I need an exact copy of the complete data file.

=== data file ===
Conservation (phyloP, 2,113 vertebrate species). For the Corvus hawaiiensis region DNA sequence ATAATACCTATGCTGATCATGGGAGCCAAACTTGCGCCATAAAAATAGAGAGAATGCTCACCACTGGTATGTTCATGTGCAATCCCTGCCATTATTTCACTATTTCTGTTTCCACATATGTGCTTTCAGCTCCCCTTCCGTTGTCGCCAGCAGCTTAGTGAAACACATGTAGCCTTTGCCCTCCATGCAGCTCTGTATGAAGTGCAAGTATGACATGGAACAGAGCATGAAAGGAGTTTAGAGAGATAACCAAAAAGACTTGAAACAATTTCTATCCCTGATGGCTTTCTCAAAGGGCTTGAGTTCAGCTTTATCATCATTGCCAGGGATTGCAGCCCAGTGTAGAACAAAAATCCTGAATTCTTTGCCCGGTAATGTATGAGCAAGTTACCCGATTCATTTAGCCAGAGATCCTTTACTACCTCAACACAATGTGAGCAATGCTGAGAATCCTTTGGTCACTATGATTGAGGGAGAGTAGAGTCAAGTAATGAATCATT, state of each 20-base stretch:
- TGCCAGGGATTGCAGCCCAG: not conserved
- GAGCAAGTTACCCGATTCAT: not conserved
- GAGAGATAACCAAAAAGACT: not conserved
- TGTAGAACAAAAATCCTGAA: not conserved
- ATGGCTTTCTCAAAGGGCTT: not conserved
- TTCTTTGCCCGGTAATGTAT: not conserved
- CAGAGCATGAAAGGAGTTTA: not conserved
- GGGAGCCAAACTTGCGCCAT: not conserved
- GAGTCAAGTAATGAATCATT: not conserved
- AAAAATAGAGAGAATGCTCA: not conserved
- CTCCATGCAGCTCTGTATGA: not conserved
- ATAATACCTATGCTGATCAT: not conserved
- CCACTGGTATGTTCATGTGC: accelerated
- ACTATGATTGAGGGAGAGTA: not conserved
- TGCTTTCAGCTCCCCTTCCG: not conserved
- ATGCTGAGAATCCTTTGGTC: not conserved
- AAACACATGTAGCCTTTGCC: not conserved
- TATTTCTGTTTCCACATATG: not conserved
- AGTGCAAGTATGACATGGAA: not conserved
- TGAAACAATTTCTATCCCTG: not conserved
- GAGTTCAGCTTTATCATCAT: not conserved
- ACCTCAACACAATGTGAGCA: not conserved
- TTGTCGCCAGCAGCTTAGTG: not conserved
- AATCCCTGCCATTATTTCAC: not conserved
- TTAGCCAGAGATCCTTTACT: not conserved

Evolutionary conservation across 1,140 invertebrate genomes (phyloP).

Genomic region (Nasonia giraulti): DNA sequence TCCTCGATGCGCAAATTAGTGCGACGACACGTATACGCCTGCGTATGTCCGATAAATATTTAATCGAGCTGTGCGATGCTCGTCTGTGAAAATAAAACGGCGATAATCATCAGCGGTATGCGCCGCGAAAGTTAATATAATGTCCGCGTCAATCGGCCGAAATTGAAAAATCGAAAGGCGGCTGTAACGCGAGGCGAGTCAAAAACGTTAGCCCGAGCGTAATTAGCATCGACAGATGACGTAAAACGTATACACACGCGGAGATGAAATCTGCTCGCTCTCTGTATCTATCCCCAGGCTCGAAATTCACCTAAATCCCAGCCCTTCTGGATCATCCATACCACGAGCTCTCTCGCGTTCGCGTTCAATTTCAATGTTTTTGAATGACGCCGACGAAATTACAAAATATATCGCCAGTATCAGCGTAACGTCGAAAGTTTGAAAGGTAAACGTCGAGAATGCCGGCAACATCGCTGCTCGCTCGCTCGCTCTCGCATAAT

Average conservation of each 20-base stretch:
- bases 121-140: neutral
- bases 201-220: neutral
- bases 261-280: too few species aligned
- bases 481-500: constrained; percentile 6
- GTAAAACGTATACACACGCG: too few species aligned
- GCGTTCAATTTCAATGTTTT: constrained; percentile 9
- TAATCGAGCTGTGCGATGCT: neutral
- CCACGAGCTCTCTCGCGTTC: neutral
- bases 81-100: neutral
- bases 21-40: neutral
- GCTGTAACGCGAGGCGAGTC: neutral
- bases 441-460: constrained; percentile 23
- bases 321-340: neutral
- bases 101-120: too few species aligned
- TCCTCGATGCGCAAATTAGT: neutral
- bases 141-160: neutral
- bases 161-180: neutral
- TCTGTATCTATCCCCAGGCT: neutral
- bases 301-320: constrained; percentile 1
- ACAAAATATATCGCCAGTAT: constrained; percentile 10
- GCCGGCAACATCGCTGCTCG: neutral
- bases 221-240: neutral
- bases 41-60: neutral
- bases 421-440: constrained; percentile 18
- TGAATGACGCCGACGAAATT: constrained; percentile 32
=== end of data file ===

Conservation (phyloP, 2,113 vertebrate species). For the Corvus hawaiiensis region DNA sequence ATAATACCTATGCTGATCATGGGAGCCAAACTTGCGCCATAAAAATAGAGAGAATGCTCACCACTGGTATGTTCATGTGCAATCCCTGCCATTATTTCACTATTTCTGTTTCCACATATGTGCTTTCAGCTCCCCTTCCGTTGTCGCCAGCAGCTTAGTGAAACACATGTAGCCTTTGCCCTCCATGCAGCTCTGTATGAAGTGCAAGTATGACATGGAACAGAGCATGAAAGGAGTTTAGAGAGATAACCAAAAAGACTTGAAACAATTTCTATCCCTGATGGCTTTCTCAAAGGGCTTGAGTTCAGCTTTATCATCATTGCCAGGGATTGCAGCCCAGTGTAGAACAAAAATCCTGAATTCTTTGCCCGGTAATGTATGAGCAAGTTACCCGATTCATTTAGCCAGAGATCCTTTACTACCTCAACACAATGTGAGCAATGCTGAGAATCCTTTGGTCACTATGATTGAGGGAGAGTAGAGTCAAGTAATGAATCATT, state of each 20-base stretch:
- TGCCAGGGATTGCAGCCCAG: not conserved
- GAGCAAGTTACCCGATTCAT: not conserved
- GAGAGATAACCAAAAAGACT: not conserved
- TGTAGAACAAAAATCCTGAA: not conserved
- ATGGCTTTCTCAAAGGGCTT: not conserved
- TTCTTTGCCCGGTAATGTAT: not conserved
- CAGAGCATGAAAGGAGTTTA: not conserved
- GGGAGCCAAACTTGCGCCAT: not conserved
- GAGTCAAGTAATGAATCATT: not conserved
- AAAAATAGAGAGAATGCTCA: not conserved
- CTCCATGCAGCTCTGTATGA: not conserved
- ATAATACCTATGCTGATCAT: not conserved
- CCACTGGTATGTTCATGTGC: accelerated
- ACTATGATTGAGGGAGAGTA: not conserved
- TGCTTTCAGCTCCCCTTCCG: not conserved
- ATGCTGAGAATCCTTTGGTC: not conserved
- AAACACATGTAGCCTTTGCC: not conserved
- TATTTCTGTTTCCACATATG: not conserved
- AGTGCAAGTATGACATGGAA: not conserved
- TGAAACAATTTCTATCCCTG: not conserved
- GAGTTCAGCTTTATCATCAT: not conserved
- ACCTCAACACAATGTGAGCA: not conserved
- TTGTCGCCAGCAGCTTAGTG: not conserved
- AATCCCTGCCATTATTTCAC: not conserved
- TTAGCCAGAGATCCTTTACT: not conserved

Evolutionary conservation across 1,140 invertebrate genomes (phyloP).

Genomic region (Nasonia giraulti): DNA sequence TCCTCGATGCGCAAATTAGTGCGACGACACGTATACGCCTGCGTATGTCCGATAAATATTTAATCGAGCTGTGCGATGCTCGTCTGTGAAAATAAAACGGCGATAATCATCAGCGGTATGCGCCGCGAAAGTTAATATAATGTCCGCGTCAATCGGCCGAAATTGAAAAATCGAAAGGCGGCTGTAACGCGAGGCGAGTCAAAAACGTTAGCCCGAGCGTAATTAGCATCGACAGATGACGTAAAACGTATACACACGCGGAGATGAAATCTGCTCGCTCTCTGTATCTATCCCCAGGCTCGAAATTCACCTAAATCCCAGCCCTTCTGGATCATCCATACCACGAGCTCTCTCGCGTTCGCGTTCAATTTCAATGTTTTTGAATGACGCCGACGAAATTACAAAATATATCGCCAGTATCAGCGTAACGTCGAAAGTTTGAAAGGTAAACGTCGAGAATGCCGGCAACATCGCTGCTCGCTCGCTCGCTCTCGCATAAT

Average conservation of each 20-base stretch:
- bases 121-140: neutral
- bases 201-220: neutral
- bases 261-280: too few species aligned
- bases 481-500: constrained; percentile 6
- GTAAAACGTATACACACGCG: too few species aligned
- GCGTTCAATTTCAATGTTTT: constrained; percentile 9
- TAATCGAGCTGTGCGATGCT: neutral
- CCACGAGCTCTCTCGCGTTC: neutral
- bases 81-100: neutral
- bases 21-40: neutral
- GCTGTAACGCGAGGCGAGTC: neutral
- bases 441-460: constrained; percentile 23
- bases 321-340: neutral
- bases 101-120: too few species aligned
- TCCTCGATGCGCAAATTAGT: neutral
- bases 141-160: neutral
- bases 161-180: neutral
- TCTGTATCTATCCCCAGGCT: neutral
- bases 301-320: constrained; percentile 1
- ACAAAATATATCGCCAGTAT: constrained; percentile 10
- GCCGGCAACATCGCTGCTCG: neutral
- bases 221-240: neutral
- bases 41-60: neutral
- bases 421-440: constrained; percentile 18
- TGAATGACGCCGACGAAATT: constrained; percentile 32